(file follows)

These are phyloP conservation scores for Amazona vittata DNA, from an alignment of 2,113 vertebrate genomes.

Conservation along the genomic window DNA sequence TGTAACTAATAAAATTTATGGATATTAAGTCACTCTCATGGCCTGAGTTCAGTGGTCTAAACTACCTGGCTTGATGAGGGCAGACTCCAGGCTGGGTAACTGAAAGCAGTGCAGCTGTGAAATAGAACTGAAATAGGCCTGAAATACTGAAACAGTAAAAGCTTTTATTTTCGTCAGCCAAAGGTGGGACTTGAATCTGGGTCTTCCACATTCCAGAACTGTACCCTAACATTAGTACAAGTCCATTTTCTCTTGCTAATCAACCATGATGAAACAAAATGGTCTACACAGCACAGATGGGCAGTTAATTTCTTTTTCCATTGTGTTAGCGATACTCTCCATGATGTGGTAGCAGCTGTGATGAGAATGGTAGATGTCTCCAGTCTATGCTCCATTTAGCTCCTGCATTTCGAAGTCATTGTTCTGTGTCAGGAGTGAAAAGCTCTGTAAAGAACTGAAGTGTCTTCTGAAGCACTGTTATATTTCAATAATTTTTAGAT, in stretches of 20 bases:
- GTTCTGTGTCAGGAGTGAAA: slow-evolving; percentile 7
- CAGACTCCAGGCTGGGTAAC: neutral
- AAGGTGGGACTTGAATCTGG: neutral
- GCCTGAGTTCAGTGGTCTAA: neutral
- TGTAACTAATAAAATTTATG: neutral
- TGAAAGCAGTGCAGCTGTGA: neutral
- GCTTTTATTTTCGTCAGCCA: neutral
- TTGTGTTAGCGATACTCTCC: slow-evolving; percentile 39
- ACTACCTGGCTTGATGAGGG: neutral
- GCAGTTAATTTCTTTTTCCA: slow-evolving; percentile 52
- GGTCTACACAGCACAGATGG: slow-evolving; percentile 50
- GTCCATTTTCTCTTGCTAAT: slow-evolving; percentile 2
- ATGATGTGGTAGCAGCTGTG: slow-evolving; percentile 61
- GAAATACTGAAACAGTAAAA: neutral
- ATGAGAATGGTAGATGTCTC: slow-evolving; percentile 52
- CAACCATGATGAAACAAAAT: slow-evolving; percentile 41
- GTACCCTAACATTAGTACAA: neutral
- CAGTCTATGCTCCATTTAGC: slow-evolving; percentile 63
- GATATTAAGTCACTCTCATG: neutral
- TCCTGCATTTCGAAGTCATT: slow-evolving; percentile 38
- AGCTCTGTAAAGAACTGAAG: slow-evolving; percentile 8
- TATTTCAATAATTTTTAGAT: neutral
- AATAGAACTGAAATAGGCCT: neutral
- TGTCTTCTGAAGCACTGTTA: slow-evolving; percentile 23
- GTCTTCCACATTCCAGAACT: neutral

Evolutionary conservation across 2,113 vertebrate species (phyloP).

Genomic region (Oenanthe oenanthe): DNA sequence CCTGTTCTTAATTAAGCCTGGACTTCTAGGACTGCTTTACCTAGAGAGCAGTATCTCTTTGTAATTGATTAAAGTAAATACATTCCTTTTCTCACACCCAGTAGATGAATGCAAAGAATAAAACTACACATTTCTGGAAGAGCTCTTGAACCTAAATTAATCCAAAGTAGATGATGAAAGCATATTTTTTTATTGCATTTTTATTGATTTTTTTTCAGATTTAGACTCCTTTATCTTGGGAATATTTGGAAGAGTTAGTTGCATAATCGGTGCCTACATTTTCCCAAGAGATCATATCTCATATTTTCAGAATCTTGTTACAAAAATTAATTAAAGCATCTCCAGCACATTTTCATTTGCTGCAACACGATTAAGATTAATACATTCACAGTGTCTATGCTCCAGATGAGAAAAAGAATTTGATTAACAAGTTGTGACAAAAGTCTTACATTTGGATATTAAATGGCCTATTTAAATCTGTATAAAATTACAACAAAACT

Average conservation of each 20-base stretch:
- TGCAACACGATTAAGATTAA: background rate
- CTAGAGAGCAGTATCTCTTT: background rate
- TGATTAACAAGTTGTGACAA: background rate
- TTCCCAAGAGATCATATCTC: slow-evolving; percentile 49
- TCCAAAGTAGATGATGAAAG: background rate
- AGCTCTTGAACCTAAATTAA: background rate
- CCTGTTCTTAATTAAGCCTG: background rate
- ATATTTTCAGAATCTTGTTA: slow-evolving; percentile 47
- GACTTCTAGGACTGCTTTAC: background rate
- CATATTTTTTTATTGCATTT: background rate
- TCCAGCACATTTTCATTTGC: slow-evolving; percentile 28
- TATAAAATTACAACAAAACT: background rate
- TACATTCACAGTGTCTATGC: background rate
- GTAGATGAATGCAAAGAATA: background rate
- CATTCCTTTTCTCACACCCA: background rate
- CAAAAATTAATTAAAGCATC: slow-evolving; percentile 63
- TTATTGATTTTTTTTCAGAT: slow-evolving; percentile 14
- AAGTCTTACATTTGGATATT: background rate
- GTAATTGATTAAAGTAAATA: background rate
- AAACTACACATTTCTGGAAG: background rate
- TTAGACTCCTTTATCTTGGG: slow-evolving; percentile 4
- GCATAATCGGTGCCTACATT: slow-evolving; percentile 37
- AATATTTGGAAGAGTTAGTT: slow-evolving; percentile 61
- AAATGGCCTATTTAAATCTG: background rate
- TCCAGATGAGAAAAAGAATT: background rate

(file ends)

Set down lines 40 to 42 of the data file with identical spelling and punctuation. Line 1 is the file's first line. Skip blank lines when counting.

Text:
- CATATTTTTTTATTGCATTT: background rate
- TCCAGCACATTTTCATTTGC: slow-evolving; percentile 28
- TATAAAATTACAACAAAACT: background rate